Nuclear engineers research and develop the processes, instruments, and systems used to derive benefits from nuclear energy and radiation. They design, develop, monitor, and operate nuclear plants to generate power. They may work on the nuclear fuel cycle—the production, handling, and use of nuclear fuel and the safe disposal of waste produced by the generation of nuclear energy—or on the development of fusion energy. Some specialize in the development of nuclear power sources for naval vessels or spacecraft; others find industrial and medical uses for radioactive materials—for example, in equipment used to diagnose and treat medical problems.

Petroleum engineers design methods for extracting oil and gas from deposits below the earth. Once these resources have been discovered, petroleum engineers work with geologists and other specialists to understand the geologic formation and properties of the rock containing the reservoir, to determine the drilling methods to be used, and to monitor drilling and production operations. They design equipment and processes to achieve the maximum profitable recovery of oil and gas. Because only a small proportion of oil and gas in a reservoir flows out under natural forces, petroleum engineers develop and use various enhanced recovery methods, including injecting water, chemicals, gases, or steam into an oil reservoir to force out more of the oil and doing computer-controlled drilling or fracturing to connect a larger area of a reservoir to a single well. Because even the best techniques in use today recover only a portion of the oil and gas in a reservoir, petroleum engineers research and develop technology and methods for increasing the recovery of these resources and lowering the cost of drilling and production operations.

Work environment. Most engineers work in office buildings, laboratories, or industrial plants. Others may spend time outdoors at construction sites and oil and gas exploration and production sites, where they monitor or direct operations or solve onsite problems. Some engineers travel extensively to plants or worksites here and abroad.

Many engineers work a standard 40-hour week. At times, deadlines or design standards may bring extra pressure to a job, requiring engineers to work longer hours.



Training, Other Qualifications, and Advancement

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Engineers typically enter the occupation with a bachelor's degree in an engineering specialty, but some basic research positions may require a graduate degree. Engineers offering their services directly to the public must be licensed. Continuing education to keep current with rapidly changing technology is important for engineers.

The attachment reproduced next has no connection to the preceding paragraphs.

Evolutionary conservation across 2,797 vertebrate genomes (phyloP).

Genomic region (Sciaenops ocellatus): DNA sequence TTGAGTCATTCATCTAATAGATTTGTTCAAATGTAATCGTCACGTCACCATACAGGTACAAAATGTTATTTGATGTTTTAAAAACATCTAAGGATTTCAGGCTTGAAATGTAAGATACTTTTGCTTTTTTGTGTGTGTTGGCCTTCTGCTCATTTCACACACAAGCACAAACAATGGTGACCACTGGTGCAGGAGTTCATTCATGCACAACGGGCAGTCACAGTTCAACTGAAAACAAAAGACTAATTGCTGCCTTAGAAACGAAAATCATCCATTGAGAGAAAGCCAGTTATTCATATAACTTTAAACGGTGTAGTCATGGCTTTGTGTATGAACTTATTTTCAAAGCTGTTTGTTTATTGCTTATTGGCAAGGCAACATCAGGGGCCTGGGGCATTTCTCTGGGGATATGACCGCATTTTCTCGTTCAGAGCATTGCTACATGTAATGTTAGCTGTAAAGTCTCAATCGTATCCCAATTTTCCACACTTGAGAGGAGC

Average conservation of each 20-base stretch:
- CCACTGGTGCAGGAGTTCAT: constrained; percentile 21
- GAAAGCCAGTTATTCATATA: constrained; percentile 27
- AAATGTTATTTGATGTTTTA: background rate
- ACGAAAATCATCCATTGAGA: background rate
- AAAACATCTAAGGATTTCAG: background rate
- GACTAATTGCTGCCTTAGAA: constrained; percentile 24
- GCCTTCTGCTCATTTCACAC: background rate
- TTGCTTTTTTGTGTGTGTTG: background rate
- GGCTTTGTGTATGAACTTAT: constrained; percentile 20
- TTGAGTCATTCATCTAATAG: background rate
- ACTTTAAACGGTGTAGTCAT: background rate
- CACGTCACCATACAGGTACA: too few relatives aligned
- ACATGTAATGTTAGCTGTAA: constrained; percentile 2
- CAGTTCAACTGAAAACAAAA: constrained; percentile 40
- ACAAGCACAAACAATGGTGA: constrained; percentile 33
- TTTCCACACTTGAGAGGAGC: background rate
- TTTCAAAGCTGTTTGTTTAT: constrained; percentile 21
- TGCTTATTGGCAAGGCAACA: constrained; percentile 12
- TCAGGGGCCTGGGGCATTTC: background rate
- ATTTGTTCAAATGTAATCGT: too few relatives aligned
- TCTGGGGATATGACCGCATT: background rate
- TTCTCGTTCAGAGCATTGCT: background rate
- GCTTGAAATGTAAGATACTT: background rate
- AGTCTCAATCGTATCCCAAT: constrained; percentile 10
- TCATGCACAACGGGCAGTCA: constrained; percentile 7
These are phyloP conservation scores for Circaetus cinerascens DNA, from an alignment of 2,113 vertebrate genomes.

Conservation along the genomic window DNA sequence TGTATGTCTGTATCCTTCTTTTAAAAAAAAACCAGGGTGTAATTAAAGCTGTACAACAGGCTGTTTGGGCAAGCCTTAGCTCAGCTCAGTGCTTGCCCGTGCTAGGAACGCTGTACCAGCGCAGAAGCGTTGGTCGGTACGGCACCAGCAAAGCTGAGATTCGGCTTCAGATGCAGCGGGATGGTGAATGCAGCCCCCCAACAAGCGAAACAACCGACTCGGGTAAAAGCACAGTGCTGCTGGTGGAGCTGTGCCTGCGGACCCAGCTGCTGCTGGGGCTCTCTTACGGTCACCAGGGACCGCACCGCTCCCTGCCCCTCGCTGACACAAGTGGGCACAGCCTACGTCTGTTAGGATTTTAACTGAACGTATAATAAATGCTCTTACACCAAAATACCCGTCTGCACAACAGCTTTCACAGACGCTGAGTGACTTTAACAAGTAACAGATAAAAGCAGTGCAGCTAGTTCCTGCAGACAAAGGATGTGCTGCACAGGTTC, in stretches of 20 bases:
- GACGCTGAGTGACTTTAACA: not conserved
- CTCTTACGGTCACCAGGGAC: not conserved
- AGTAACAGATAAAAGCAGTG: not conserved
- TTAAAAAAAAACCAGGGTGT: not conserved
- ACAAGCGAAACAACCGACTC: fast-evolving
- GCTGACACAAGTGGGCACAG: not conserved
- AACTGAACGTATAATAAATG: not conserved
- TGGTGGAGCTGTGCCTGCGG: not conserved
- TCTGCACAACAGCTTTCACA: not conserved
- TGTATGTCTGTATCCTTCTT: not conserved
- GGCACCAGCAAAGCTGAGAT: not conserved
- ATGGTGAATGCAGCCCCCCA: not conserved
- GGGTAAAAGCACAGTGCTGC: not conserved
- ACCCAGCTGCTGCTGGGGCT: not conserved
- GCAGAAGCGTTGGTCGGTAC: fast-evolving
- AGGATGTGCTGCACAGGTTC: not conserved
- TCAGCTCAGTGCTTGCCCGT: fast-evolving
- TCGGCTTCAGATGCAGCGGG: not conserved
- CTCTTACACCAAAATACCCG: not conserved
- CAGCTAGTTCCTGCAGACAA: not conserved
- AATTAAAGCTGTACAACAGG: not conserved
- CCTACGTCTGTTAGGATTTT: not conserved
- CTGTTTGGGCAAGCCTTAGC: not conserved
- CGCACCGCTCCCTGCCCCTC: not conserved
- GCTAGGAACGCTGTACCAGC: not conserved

Education and training. A bachelor's degree in engineering is required for almost all entry-level engineering jobs. College graduates with a degree in a natural science or mathematics occasionally may qualify for some engineering jobs, especially in specialties that are in high demand. Most engineering degrees are granted in electrical and electronics engineering, mechanical engineering, and civil engineering. However, engineers trained in one branch may work in related branches. For example, many aerospace engineers have training in mechanical engineering. This flexibility allows employers to meet staffing needs in new technologies and specialties in which engineers may be in short supply. It also allows engineers to shift to fields with better employment prospects or to those which more closely match their interests.

Most engineering programs involve a concentration of study in an engineering specialty, along with courses in both mathematics and the physical and life sciences. Many programs also include courses in general engineering. A design course, sometimes accompanied by a computer or laboratory class or both, is part of the curriculum of most programs. Often, general courses not directly related to engineering, such as those in the social sciences or humanities, also are required.

In addition to the standard engineering degree, many colleges offer 2-year or 4-year degree programs in engineering technology. These programs, which usually include various hands-on laboratory classes that focus on current issues in the application of engineering principles, prepare students for practical design and production work, rather than for jobs that require more theoretical and scientific knowledge. Graduates of 4-year technology programs may get jobs similar to those obtained by graduates with a bachelor's degree in engineering. Engineering technology graduates, however, are not qualified to register as professional engineers under the same terms as graduates with degrees in engineering. Some employers regard technology program graduates as having skills between those of a technician and an engineer.

Graduate training is essential for engineering faculty positions and some research and development programs, but is not required for the majority of entry-level engineering jobs. Many experienced engineers obtain graduate degrees in engineering or business administration to learn new technology and broaden their education. Numerous high-level executives in government and industry began their careers as engineers.